Food regulator asks people not to eat masoor, moong dal as they are induced with hazardous herbicide Glyphosate
India’s apex food regulator, the Food Safety and Standards of India (FSSAI) has finally woken up to ensure Indians do not consume the highly toxic lentils imported from countries like Canada and Australia. The lentils such as masoor dal and moong dal are said to be induced with hazardous herbicide Glyphosate which is being used indiscriminately by farmers in some countries to clear weeds in the crop.
While India is yet to have its own standards for herbicide Glyphosate residues in lentils despite importing over 5 million tonnes of pulses, it has now, for the time being, decided to follow the international parameters to ensure that the pulses being sold and imported in the country are safe for consumption.
"There is a possibility of higher levels of residues of the herbicide Glyphosate in pulses which could adversely affect the health of consumers here. Since the maximum residual limits (MRL) for Glyphosate in pulses has not been specified in the FSSAI regulations, we have asked the concerned officials to follow the MRL for the herbicide as specified in the Codex standards.
Since 1961, the Codex Alimentarius international food standards, guidelines and codes of practice has been providing a common set of standards for food safety, ranging from nutrition labelling to maximum residue limits (MRLs) for pesticides. However, countries can develop their own separate standards.
"This MRL (as specified in Codex) will also be taken into consideration for the purpose of import clearance (see box)," said an official from the top food regulator.
The FSSAI, in a recent order in this regard has also directed the authorised officers to instruct laboratories to test for the presence of herbicide 'Glyphosate" along with other parameters when the samples for pulses are forwarded for testing.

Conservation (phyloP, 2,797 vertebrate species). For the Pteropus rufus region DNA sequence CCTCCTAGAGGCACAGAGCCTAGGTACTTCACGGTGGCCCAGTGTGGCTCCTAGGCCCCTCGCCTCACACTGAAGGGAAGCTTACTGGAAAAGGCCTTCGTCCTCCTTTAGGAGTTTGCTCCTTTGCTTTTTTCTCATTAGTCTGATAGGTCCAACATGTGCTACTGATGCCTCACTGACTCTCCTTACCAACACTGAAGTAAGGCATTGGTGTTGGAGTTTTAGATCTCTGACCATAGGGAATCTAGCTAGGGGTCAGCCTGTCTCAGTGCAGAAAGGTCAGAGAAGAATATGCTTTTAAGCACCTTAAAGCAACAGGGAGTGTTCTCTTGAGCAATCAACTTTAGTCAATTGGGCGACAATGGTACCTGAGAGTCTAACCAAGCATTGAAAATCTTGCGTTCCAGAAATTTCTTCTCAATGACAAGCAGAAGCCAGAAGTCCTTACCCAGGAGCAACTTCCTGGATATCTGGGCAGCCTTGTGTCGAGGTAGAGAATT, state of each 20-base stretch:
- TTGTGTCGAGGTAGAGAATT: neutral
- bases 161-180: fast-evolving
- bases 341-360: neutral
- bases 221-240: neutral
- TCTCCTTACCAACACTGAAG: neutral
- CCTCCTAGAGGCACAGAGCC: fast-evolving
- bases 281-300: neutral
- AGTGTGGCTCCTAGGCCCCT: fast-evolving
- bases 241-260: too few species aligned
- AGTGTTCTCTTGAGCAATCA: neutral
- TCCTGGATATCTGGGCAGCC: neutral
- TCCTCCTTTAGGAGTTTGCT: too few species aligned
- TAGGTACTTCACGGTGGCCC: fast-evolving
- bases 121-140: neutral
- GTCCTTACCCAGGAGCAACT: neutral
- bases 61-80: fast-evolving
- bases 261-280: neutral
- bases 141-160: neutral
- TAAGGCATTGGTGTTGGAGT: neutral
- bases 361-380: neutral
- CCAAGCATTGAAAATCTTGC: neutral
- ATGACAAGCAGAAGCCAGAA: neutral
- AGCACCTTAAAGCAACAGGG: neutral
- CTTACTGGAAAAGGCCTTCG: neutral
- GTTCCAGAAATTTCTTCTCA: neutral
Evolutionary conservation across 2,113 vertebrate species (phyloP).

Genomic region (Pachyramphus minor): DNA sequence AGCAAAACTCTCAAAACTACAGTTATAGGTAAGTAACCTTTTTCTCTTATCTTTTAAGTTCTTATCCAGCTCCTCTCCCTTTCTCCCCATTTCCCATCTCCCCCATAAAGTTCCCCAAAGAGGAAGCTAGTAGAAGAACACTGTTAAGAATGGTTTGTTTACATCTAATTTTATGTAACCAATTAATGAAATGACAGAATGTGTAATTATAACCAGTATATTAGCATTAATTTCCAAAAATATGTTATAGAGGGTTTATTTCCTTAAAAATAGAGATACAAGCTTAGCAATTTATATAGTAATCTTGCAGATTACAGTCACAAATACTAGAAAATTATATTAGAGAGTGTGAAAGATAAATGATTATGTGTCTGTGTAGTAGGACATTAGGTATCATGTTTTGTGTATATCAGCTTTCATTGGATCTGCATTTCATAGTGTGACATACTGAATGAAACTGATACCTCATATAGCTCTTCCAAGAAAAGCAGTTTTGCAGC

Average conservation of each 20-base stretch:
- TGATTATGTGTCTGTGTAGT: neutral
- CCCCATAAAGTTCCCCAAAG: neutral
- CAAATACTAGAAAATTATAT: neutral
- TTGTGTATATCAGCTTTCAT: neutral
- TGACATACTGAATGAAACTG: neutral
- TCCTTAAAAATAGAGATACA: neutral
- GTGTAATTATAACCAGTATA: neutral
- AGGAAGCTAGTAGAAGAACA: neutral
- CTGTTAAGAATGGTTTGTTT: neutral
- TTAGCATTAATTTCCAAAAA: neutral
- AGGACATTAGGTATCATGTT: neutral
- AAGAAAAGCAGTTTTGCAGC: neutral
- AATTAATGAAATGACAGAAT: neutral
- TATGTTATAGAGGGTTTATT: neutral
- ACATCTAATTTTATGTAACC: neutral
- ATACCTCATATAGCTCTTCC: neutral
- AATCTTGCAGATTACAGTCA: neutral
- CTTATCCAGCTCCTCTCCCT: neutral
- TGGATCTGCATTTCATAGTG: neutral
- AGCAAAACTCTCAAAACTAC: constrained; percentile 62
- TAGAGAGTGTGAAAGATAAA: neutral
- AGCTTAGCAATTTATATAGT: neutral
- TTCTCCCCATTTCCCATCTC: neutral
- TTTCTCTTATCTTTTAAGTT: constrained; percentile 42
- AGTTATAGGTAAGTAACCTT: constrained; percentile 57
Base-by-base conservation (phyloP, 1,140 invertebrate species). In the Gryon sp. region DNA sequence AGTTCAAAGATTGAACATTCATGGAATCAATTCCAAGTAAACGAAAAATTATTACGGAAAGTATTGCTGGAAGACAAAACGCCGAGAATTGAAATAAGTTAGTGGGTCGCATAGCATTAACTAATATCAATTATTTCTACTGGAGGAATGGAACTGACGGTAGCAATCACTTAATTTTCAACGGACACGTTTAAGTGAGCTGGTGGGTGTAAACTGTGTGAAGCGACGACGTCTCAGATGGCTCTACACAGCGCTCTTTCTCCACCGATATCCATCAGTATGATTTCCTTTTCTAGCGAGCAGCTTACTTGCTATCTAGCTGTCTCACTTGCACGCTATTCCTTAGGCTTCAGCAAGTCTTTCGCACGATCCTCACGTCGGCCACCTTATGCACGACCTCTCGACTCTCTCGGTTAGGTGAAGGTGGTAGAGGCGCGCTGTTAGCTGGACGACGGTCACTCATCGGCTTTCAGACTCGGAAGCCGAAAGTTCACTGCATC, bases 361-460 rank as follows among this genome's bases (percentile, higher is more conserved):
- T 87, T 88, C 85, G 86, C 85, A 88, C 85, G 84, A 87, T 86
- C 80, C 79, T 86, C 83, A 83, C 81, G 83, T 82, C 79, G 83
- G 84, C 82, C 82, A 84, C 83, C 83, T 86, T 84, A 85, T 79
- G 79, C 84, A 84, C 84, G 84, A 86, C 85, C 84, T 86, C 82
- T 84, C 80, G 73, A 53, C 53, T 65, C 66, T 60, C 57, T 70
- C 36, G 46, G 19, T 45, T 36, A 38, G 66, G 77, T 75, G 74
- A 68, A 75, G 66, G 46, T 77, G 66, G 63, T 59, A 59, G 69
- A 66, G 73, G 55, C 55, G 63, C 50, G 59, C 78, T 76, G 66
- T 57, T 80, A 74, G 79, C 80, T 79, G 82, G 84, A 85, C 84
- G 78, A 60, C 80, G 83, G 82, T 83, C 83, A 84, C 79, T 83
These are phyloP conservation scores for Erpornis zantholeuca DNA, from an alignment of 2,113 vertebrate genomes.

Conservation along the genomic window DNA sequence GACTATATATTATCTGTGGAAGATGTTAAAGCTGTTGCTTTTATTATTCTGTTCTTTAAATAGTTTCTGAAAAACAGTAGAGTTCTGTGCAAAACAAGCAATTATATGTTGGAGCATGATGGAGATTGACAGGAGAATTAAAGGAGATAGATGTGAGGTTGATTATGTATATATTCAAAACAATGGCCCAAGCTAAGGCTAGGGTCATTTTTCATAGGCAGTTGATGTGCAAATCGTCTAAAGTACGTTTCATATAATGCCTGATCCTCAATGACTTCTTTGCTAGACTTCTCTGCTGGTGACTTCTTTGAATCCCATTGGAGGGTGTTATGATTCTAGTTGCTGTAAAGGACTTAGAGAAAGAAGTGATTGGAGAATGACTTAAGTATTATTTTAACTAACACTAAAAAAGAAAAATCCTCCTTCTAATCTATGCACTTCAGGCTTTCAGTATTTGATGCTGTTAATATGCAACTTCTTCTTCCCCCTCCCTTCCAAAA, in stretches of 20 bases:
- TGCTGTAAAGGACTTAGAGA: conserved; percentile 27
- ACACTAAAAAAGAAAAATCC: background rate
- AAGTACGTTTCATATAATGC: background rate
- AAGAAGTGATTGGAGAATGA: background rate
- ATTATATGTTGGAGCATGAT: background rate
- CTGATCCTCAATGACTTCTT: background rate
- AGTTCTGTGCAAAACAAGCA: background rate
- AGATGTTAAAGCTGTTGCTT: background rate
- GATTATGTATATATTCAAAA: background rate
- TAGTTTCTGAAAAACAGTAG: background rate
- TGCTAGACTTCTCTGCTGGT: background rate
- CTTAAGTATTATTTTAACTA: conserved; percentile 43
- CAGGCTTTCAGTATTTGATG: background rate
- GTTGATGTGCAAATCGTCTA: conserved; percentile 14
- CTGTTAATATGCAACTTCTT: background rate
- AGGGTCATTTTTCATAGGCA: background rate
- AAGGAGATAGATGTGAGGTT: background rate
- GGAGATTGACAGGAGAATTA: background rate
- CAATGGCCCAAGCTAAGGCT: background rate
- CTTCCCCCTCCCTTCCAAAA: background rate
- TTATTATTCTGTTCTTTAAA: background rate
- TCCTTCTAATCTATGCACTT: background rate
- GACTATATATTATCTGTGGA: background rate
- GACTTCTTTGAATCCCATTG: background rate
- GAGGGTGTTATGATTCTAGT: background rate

Known to be highly toxic and harmful to health, Glyphosate can adversely affect immunity to serious diseases and the absorption of mineral and vitamin nutrients, apart from disrupting protein-related functions.
The FSSAI action came after Indian-born Canadian food security activist Santanu (Tony) Mitra alleged that Australian moong dal and Canadian masoor dal contain high residues of Glyphosate. Food safety and agricultural scientists too are warning that the use of glyphosate may prove dangerous as in Sri Lanka, where many sugarcane farmers died due to renal failure after being overexposed to the herbicide.
Mitra thinks that the Indian diet might have become overly contaminated from imported pulses. The pulses need to be tested for glyphosate residue at every entry point which is not being carried out presently, said the FSSAI official.
Till 2015, the herbicide was considered to be safe but then the World Health Organisation's IARC classified it as a probable human carcinogen. In India, it seems that Glyphosate is being used as a pre-harvest desiccant in several crops resulting in high residues in food.
Dr GV Ramanjaneyulu, agricultural scientist and founder of Centre for Sustainable Agriculture said in a report that while it is mandatory to label organic products, imported pulses are not labelled. "It's very difficult to find out if we are consuming Canadian pulses or locally grown ones, if they are sold in loose," he warned.